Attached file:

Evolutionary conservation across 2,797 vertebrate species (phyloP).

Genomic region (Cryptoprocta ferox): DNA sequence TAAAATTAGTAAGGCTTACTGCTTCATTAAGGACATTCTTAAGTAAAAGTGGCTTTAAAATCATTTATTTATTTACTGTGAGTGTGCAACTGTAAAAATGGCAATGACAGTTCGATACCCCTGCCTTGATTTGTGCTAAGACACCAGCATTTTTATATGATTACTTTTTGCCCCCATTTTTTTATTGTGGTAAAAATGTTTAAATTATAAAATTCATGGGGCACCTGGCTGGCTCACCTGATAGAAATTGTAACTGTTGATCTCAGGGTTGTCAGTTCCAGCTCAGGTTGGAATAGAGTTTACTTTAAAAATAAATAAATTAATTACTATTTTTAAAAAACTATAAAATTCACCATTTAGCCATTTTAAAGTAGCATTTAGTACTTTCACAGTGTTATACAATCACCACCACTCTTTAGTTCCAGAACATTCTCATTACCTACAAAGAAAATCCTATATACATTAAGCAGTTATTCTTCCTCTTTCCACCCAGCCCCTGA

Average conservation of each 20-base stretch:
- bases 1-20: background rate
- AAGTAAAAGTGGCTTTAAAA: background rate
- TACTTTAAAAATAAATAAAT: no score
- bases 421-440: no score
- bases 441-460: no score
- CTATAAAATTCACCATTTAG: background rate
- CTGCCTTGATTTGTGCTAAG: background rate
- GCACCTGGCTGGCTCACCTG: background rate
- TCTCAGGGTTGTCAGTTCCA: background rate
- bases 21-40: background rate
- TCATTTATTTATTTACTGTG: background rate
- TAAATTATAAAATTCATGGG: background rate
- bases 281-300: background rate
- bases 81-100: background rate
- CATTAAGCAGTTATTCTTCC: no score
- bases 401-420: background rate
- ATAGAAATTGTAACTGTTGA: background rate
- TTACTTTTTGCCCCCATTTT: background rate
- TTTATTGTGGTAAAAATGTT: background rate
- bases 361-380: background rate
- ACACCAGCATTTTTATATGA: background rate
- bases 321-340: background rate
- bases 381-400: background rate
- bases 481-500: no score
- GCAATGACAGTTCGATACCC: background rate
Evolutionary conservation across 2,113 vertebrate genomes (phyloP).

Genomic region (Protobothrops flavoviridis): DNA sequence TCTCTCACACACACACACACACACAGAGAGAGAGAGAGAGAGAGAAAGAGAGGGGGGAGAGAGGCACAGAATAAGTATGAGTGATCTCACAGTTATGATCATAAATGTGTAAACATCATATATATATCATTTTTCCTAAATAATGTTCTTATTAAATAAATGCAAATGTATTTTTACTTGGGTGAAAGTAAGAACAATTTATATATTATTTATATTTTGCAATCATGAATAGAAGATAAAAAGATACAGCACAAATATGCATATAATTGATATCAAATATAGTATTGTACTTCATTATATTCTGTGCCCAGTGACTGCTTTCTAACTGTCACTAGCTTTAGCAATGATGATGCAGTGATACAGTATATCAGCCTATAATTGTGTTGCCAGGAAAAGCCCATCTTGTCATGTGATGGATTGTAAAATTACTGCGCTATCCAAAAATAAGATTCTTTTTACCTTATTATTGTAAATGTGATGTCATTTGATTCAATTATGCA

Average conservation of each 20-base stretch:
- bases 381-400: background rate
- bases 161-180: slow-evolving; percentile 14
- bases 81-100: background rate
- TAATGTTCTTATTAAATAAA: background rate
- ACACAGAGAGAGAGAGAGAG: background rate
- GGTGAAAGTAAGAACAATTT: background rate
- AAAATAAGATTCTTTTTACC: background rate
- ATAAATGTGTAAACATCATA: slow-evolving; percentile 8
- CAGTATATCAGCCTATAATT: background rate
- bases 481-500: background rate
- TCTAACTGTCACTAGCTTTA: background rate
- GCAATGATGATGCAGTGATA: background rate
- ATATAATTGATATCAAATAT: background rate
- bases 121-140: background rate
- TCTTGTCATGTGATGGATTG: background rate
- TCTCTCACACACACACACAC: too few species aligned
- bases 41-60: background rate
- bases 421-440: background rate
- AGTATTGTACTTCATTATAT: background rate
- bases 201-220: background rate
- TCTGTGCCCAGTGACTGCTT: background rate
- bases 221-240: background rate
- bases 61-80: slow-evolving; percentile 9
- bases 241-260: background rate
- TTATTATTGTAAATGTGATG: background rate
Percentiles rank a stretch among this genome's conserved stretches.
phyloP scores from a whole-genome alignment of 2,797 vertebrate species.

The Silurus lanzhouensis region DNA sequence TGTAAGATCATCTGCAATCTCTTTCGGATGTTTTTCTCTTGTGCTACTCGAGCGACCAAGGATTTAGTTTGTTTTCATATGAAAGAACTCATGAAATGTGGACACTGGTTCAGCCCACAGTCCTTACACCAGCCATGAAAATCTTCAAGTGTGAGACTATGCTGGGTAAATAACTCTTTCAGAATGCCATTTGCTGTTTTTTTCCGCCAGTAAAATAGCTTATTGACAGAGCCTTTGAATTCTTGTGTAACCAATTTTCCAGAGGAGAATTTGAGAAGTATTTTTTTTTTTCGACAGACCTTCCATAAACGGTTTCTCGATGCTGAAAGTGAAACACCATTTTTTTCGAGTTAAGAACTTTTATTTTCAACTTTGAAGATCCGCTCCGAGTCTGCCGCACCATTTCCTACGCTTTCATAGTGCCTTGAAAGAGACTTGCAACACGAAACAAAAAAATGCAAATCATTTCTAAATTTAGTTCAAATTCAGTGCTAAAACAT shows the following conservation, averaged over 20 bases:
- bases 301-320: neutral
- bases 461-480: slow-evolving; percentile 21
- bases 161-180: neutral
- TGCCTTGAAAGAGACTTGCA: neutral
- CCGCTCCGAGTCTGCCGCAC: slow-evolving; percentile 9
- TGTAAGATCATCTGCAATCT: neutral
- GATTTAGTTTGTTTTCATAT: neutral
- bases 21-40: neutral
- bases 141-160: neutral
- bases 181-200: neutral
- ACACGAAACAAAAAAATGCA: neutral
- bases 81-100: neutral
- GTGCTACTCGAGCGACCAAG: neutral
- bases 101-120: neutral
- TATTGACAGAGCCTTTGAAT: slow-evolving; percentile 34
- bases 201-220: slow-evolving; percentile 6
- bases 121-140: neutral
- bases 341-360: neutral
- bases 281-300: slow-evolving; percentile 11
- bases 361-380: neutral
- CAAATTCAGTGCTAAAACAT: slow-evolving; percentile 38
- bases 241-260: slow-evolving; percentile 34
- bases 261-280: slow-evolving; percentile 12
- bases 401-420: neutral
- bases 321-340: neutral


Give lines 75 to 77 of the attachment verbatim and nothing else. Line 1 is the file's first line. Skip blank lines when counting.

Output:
- bases 201-220: slow-evolving; percentile 6
- bases 121-140: neutral
- bases 341-360: neutral